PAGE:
The choice of math topics really depends on the area of computer science you''re pursuing into. *Really.*

So wouldn''t it be better just to choose a programming topic that interests you, and learn the math along with learning the programming?

- Mikko Kauppila

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If you want to go into embedded systems or control systems, you should know at least basic calculus. Also Diff.E.Q. could help with embedded/control systems. Another area calculus might be useful is in some graphics renderings, like understanding the rendering equation and it could be very helpful for understanding some radiosity algorithms.

LinaInverse

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I guess I don''t need to worry about that since I am going for a Math Major instead of a Comp Sci Major. I would end up taking pretty much all of those classes, or more advanced versions, anyway.

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Guest Anonymous Poster
Computers are ***discrete**** :-)

I am not sure how to tell you why they are different and how, but in calculus you will begin by learning how to graph functions and perform limits. In discrete math you will learn how to count (hehe) and how to build up logical systems that deal with countable things. If you get a good class you will learn the foundations of math like set theory, logic, functions, relations, and stuff you really need to know.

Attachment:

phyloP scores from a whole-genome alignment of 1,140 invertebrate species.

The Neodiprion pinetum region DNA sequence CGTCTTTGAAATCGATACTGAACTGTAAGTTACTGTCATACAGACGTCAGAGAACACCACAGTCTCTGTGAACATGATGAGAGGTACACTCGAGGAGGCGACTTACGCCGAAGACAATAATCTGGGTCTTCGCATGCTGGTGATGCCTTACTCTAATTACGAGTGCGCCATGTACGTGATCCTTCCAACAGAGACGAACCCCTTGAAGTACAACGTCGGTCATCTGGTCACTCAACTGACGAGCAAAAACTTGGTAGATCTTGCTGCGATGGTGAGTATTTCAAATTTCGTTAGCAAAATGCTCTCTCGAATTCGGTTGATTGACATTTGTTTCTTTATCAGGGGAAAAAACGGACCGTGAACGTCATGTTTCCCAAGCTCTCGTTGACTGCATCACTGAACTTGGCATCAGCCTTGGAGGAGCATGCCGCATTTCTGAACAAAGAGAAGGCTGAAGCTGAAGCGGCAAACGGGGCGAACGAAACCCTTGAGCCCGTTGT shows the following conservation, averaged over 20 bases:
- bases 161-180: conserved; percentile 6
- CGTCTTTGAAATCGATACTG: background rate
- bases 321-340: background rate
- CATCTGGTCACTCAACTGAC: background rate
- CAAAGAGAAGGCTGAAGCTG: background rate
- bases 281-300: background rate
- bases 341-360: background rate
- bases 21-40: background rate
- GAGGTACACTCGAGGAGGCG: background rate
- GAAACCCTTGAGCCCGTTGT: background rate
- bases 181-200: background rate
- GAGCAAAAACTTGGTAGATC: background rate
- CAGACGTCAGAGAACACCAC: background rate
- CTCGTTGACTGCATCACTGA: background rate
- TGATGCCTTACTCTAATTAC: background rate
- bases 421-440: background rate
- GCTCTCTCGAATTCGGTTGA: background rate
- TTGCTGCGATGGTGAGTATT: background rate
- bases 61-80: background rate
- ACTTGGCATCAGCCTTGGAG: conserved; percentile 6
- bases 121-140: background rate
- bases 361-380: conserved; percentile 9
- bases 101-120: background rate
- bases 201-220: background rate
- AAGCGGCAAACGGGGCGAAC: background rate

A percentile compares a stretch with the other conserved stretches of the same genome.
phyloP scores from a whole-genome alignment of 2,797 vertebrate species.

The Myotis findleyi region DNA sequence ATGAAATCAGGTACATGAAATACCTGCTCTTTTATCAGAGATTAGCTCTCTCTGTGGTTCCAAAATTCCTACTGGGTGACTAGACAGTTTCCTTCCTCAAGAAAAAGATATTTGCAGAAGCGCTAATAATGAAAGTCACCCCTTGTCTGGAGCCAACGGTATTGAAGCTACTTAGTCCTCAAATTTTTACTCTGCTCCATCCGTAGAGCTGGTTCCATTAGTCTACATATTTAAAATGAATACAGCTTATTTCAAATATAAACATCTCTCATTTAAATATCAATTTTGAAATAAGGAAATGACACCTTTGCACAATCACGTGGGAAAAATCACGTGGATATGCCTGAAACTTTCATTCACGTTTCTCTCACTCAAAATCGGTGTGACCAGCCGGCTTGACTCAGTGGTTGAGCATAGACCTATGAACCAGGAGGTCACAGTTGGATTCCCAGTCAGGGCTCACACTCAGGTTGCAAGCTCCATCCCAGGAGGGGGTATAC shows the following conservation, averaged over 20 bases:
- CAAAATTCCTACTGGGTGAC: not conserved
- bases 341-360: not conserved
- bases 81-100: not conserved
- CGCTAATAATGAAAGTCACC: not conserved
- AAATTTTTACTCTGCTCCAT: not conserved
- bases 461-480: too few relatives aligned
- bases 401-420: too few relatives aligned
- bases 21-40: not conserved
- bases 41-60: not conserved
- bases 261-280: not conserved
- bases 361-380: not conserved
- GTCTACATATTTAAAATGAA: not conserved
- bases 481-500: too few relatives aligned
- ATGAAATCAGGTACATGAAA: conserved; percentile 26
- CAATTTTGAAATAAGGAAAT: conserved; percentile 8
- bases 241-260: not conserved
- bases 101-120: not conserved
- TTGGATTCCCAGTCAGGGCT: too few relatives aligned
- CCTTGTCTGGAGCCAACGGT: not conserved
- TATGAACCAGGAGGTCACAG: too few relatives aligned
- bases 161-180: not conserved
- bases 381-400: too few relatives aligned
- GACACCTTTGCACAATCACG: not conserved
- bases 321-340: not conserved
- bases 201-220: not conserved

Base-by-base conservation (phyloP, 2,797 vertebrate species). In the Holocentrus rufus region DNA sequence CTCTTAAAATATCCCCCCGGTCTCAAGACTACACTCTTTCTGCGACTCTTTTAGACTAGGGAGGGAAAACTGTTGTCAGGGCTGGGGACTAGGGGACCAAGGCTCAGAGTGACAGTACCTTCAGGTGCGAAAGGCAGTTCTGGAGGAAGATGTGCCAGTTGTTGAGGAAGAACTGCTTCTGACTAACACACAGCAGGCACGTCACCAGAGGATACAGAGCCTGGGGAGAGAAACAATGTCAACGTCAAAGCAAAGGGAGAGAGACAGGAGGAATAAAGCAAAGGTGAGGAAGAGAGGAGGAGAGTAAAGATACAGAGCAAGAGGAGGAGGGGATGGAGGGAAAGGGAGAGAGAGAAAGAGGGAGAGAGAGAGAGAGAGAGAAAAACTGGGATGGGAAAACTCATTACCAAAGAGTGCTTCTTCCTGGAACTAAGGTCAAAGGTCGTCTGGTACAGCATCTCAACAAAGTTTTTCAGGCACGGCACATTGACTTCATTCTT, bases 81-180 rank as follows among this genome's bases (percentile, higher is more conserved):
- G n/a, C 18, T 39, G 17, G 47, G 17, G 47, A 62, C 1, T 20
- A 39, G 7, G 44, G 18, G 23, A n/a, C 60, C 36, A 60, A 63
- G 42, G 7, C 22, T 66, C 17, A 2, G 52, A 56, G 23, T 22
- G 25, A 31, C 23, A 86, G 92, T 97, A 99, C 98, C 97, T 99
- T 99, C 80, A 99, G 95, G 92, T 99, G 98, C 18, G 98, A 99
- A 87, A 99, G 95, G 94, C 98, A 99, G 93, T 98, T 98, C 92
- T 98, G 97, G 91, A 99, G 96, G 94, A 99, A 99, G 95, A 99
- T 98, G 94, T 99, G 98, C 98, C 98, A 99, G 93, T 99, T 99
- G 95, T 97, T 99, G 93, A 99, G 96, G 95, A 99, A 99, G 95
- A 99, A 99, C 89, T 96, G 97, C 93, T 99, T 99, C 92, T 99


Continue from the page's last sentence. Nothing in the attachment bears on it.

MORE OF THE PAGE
In any case I always leaned towards discrete math because I have used it so much more and it was taught so well to me. It was also where I learned about recursions, trees, graphs, and the sort of thing as a programmer I have dealt with all the time. Maybe you will get a terrible experience though. I use the stuff I learned in Discrete math everyday all the time.

But, for me *both* were a requirement. I had to take Calculus first Year (1,2,3). I had to take Discrete Math/Foundations 2nd year. It was required for a CS/Math degree (my school was more math than CS really).

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Yep, the math you should learn depends on the field of CS you want to get into. If you''re confused about your choices now, just take the math courses that interest you; you can always pick up the rest later (even if you have to teach it to yourself). Calculus and Discrete Mathematics seem to be the basics. My university''s CS department does not require CS majors to take any Calculus past single variable differential and integral calculus and it doesn''t require them to take linear algebra. Discrete mathematics, logic, and basic probability are requirements. This is my personal experience; I hope it will help.

Over the centuries, mankind has tried many ways of combating the forces of evil...prayer,
fasting, good works and so on. Up until Doom, no one seemed to have thought about the
double-barrel shotgun. Eat leaden death, demon...
-- Terry Pratchett